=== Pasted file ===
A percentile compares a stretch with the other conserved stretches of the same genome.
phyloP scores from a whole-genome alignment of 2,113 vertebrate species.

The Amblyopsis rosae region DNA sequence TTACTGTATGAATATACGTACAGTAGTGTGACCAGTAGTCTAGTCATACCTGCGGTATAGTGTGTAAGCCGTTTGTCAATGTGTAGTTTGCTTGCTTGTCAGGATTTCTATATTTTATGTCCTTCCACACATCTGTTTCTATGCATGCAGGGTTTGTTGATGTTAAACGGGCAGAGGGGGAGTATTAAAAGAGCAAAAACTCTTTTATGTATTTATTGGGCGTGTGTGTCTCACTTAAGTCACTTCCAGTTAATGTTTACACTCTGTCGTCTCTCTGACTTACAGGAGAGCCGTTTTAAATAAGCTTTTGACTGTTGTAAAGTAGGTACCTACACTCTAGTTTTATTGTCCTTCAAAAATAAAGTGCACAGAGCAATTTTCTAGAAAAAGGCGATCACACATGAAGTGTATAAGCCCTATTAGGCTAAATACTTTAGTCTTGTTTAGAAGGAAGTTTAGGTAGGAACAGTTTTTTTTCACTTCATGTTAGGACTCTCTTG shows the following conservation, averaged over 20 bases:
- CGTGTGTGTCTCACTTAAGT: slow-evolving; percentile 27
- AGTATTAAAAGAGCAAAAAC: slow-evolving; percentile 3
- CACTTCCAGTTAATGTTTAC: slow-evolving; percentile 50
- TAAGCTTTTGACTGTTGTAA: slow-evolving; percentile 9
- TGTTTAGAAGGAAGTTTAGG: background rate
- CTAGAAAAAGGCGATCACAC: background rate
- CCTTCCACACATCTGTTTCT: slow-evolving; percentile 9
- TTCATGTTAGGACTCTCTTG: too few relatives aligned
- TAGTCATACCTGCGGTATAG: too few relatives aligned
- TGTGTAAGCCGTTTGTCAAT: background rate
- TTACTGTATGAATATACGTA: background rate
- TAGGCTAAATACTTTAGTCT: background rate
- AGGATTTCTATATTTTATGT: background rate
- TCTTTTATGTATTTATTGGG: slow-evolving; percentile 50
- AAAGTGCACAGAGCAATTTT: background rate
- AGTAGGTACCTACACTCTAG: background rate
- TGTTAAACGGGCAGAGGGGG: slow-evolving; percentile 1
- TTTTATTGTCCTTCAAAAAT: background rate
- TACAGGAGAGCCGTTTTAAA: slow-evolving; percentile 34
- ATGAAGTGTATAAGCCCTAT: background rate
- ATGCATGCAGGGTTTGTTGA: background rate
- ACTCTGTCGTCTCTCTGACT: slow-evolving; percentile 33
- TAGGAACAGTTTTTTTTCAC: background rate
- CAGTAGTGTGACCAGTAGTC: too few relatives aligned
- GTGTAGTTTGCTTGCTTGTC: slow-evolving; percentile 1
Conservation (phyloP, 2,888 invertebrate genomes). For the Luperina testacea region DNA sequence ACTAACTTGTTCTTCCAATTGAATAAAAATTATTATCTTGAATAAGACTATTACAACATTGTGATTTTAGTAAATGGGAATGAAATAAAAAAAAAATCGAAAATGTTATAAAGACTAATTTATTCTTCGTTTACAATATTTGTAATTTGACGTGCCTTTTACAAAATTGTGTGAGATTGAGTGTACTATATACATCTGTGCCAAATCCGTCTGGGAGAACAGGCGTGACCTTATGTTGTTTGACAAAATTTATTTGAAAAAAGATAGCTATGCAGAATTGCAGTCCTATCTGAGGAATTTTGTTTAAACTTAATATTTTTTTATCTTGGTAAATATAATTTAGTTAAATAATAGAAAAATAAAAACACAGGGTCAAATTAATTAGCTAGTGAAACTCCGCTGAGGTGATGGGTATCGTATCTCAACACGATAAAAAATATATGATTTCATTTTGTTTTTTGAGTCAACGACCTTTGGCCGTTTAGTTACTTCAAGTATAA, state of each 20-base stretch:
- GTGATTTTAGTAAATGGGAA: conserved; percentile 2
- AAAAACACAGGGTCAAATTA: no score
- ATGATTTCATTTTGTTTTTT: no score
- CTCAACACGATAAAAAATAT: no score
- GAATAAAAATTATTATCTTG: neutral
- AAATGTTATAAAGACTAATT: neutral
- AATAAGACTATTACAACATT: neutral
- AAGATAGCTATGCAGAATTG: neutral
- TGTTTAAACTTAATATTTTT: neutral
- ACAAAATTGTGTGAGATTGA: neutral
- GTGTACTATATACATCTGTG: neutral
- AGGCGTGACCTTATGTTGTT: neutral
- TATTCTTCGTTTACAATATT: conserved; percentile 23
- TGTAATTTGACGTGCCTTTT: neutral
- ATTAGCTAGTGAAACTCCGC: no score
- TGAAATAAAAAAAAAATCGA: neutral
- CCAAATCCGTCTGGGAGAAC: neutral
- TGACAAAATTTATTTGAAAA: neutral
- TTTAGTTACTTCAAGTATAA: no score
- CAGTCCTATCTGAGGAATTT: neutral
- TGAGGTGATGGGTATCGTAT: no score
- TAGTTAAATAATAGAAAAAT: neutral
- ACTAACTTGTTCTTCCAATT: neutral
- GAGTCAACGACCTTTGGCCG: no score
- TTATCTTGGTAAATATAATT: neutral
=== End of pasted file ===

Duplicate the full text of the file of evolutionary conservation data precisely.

A percentile compares a stretch with the other conserved stretches of the same genome.
phyloP scores from a whole-genome alignment of 2,113 vertebrate species.

The Amblyopsis rosae region DNA sequence TTACTGTATGAATATACGTACAGTAGTGTGACCAGTAGTCTAGTCATACCTGCGGTATAGTGTGTAAGCCGTTTGTCAATGTGTAGTTTGCTTGCTTGTCAGGATTTCTATATTTTATGTCCTTCCACACATCTGTTTCTATGCATGCAGGGTTTGTTGATGTTAAACGGGCAGAGGGGGAGTATTAAAAGAGCAAAAACTCTTTTATGTATTTATTGGGCGTGTGTGTCTCACTTAAGTCACTTCCAGTTAATGTTTACACTCTGTCGTCTCTCTGACTTACAGGAGAGCCGTTTTAAATAAGCTTTTGACTGTTGTAAAGTAGGTACCTACACTCTAGTTTTATTGTCCTTCAAAAATAAAGTGCACAGAGCAATTTTCTAGAAAAAGGCGATCACACATGAAGTGTATAAGCCCTATTAGGCTAAATACTTTAGTCTTGTTTAGAAGGAAGTTTAGGTAGGAACAGTTTTTTTTCACTTCATGTTAGGACTCTCTTG shows the following conservation, averaged over 20 bases:
- CGTGTGTGTCTCACTTAAGT: slow-evolving; percentile 27
- AGTATTAAAAGAGCAAAAAC: slow-evolving; percentile 3
- CACTTCCAGTTAATGTTTAC: slow-evolving; percentile 50
- TAAGCTTTTGACTGTTGTAA: slow-evolving; percentile 9
- TGTTTAGAAGGAAGTTTAGG: background rate
- CTAGAAAAAGGCGATCACAC: background rate
- CCTTCCACACATCTGTTTCT: slow-evolving; percentile 9
- TTCATGTTAGGACTCTCTTG: too few relatives aligned
- TAGTCATACCTGCGGTATAG: too few relatives aligned
- TGTGTAAGCCGTTTGTCAAT: background rate
- TTACTGTATGAATATACGTA: background rate
- TAGGCTAAATACTTTAGTCT: background rate
- AGGATTTCTATATTTTATGT: background rate
- TCTTTTATGTATTTATTGGG: slow-evolving; percentile 50
- AAAGTGCACAGAGCAATTTT: background rate
- AGTAGGTACCTACACTCTAG: background rate
- TGTTAAACGGGCAGAGGGGG: slow-evolving; percentile 1
- TTTTATTGTCCTTCAAAAAT: background rate
- TACAGGAGAGCCGTTTTAAA: slow-evolving; percentile 34
- ATGAAGTGTATAAGCCCTAT: background rate
- ATGCATGCAGGGTTTGTTGA: background rate
- ACTCTGTCGTCTCTCTGACT: slow-evolving; percentile 33
- TAGGAACAGTTTTTTTTCAC: background rate
- CAGTAGTGTGACCAGTAGTC: too few relatives aligned
- GTGTAGTTTGCTTGCTTGTC: slow-evolving; percentile 1
Conservation (phyloP, 2,888 invertebrate genomes). For the Luperina testacea region DNA sequence ACTAACTTGTTCTTCCAATTGAATAAAAATTATTATCTTGAATAAGACTATTACAACATTGTGATTTTAGTAAATGGGAATGAAATAAAAAAAAAATCGAAAATGTTATAAAGACTAATTTATTCTTCGTTTACAATATTTGTAATTTGACGTGCCTTTTACAAAATTGTGTGAGATTGAGTGTACTATATACATCTGTGCCAAATCCGTCTGGGAGAACAGGCGTGACCTTATGTTGTTTGACAAAATTTATTTGAAAAAAGATAGCTATGCAGAATTGCAGTCCTATCTGAGGAATTTTGTTTAAACTTAATATTTTTTTATCTTGGTAAATATAATTTAGTTAAATAATAGAAAAATAAAAACACAGGGTCAAATTAATTAGCTAGTGAAACTCCGCTGAGGTGATGGGTATCGTATCTCAACACGATAAAAAATATATGATTTCATTTTGTTTTTTGAGTCAACGACCTTTGGCCGTTTAGTTACTTCAAGTATAA, state of each 20-base stretch:
- GTGATTTTAGTAAATGGGAA: conserved; percentile 2
- AAAAACACAGGGTCAAATTA: no score
- ATGATTTCATTTTGTTTTTT: no score
- CTCAACACGATAAAAAATAT: no score
- GAATAAAAATTATTATCTTG: neutral
- AAATGTTATAAAGACTAATT: neutral
- AATAAGACTATTACAACATT: neutral
- AAGATAGCTATGCAGAATTG: neutral
- TGTTTAAACTTAATATTTTT: neutral
- ACAAAATTGTGTGAGATTGA: neutral
- GTGTACTATATACATCTGTG: neutral
- AGGCGTGACCTTATGTTGTT: neutral
- TATTCTTCGTTTACAATATT: conserved; percentile 23
- TGTAATTTGACGTGCCTTTT: neutral
- ATTAGCTAGTGAAACTCCGC: no score
- TGAAATAAAAAAAAAATCGA: neutral
- CCAAATCCGTCTGGGAGAAC: neutral
- TGACAAAATTTATTTGAAAA: neutral
- TTTAGTTACTTCAAGTATAA: no score
- CAGTCCTATCTGAGGAATTT: neutral
- TGAGGTGATGGGTATCGTAT: no score
- TAGTTAAATAATAGAAAAAT: neutral
- ACTAACTTGTTCTTCCAATT: neutral
- GAGTCAACGACCTTTGGCCG: no score
- TTATCTTGGTAAATATAATT: neutral